The court finds that at the time petitioner purchased the building, there were four residential spaces occupied on the fourth floor. The court also finds that the residential occupancy of the fourth floor was open and not surreptitious. The conversion was accomplished with the assistance of the building employees; the building's elevator, operated by the landlord's employee, was used to transport the accouterments of residential occupancy, including a six-foot-long bathtub for Mr. Norton; the doors to the fourth floor spaces were often kept open exposing the residential nature of the spaces to the building's employees and visitors; and Mr. Norton had a number of conversations with the prior owner about the conversion to residential use, including where best to put the bedroom, the large bathtub Mr. Norton was so proud of and the " finished product" which included rooms on three levels. Mr. Teitelbaum saw the converted space when he visited the loft to examine the wall pointing done by his employees.

Tenant presented substantial testimony concerning other residential spaces in the building. James Sheppard testified that he and Dion Kliner signed a lease for the second floor of 111 North 11th Street in January 1997 similar in form to the lease signed by William Norton, i.e., a commercial lease with a specific prohibition on residential occupancy. Mr. Sheppard testified that he and Mr. Kliner had an understanding with the landlord that despite the form of the lease, conversion to residential occupancy would be permitted. In furtherance of this understanding, Sheppard and Kliner and Kliner's wife, Darcy Mann, began the conversion immediately after signing the lease. Three residential spaces were created by these tenants with the knowledge and consent of the owner and some assistance from Marcus Durantt. The conversion was completed in January 1998.

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Mr. Sheppard testified that the petitioner was aware of the residential nature of the second floor prior to purchasing the building because prior to purchase, Anthony Fernicola, the principal of petitioner landlord, visited his space masquerading as a sprinkler inspector. During this visit, Mr. Sheppard first showed Mr. Fernicola the " middle space" occupied first by Sue Bannon and then by Joan Christian and Phillip Pond which was openly and unmistakably residential. Then Mr. Sheppard showed Mr. Fernicola his space, also openly and unmistakably residential, and then introduced Mr. Fernicola to Mr. Kliner at his door. Kliner testified that he showed Mr. Fernicola, the " sprinkler inspector," through his space which was also openly and obviously residential.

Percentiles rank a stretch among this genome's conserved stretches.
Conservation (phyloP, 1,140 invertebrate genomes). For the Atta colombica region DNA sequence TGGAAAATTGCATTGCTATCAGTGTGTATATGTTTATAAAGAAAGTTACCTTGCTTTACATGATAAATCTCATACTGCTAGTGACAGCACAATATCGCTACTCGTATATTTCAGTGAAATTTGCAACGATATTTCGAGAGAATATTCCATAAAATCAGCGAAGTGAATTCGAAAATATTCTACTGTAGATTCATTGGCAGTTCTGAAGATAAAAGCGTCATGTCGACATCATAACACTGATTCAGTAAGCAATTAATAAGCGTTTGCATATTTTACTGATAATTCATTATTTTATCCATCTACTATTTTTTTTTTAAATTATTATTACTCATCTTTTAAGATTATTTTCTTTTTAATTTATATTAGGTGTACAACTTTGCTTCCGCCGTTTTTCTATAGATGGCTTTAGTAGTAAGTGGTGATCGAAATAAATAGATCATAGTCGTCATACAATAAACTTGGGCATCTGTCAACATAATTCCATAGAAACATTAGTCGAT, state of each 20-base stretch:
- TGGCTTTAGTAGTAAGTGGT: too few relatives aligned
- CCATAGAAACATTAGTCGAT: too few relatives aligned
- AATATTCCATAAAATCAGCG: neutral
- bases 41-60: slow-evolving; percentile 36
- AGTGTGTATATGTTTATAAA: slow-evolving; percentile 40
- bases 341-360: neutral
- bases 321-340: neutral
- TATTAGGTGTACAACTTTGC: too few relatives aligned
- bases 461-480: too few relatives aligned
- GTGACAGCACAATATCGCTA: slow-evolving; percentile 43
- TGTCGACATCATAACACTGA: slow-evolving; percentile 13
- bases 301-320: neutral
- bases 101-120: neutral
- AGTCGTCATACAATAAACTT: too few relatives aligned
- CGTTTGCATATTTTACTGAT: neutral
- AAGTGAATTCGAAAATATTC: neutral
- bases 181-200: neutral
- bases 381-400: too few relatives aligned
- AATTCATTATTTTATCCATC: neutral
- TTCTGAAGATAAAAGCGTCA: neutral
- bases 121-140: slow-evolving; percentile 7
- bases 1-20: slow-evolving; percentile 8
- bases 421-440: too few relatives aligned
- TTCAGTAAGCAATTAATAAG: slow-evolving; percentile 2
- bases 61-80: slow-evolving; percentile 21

Several other meetings with Fernicola were described by Mr. Kliner, some of which took place in the loft space and one at the restaurant owned by Mr. Fernicola in Williamsburg, the Northside. The meetings in the loft took place at Mr. Kliner's dining room table, exposing the open kitchen-dining room area to view by Mr. Fernicola. Mr. Kliner also testified that Mr. Teitelbaum had visited the second floor loft space just after the lease was signed and at two points during the conversion. During the last visit, the kitchen, bedroom and bathroom in the rental space were completed and the other two spaces were under construction with walls up, bathrooms installed and gas and electric lines in.

Testimony was provided by Simon Obarzanek, pursuant to subpoena, concerning his residential occupancy of a space on the fifth floor from June 1998 to June 2000. The conversion of this space from commercial to residential was done by the tenant at the tenant's expense. Mr. Obarzanek vacated this space after making a deal with Mr. Fernicola that involved a payment to Mr. Obarzanek of $15,000.

Both Tara Smith and Margaret Brown testified that Mr. Fernicola visited and was shown around their spaces prior ...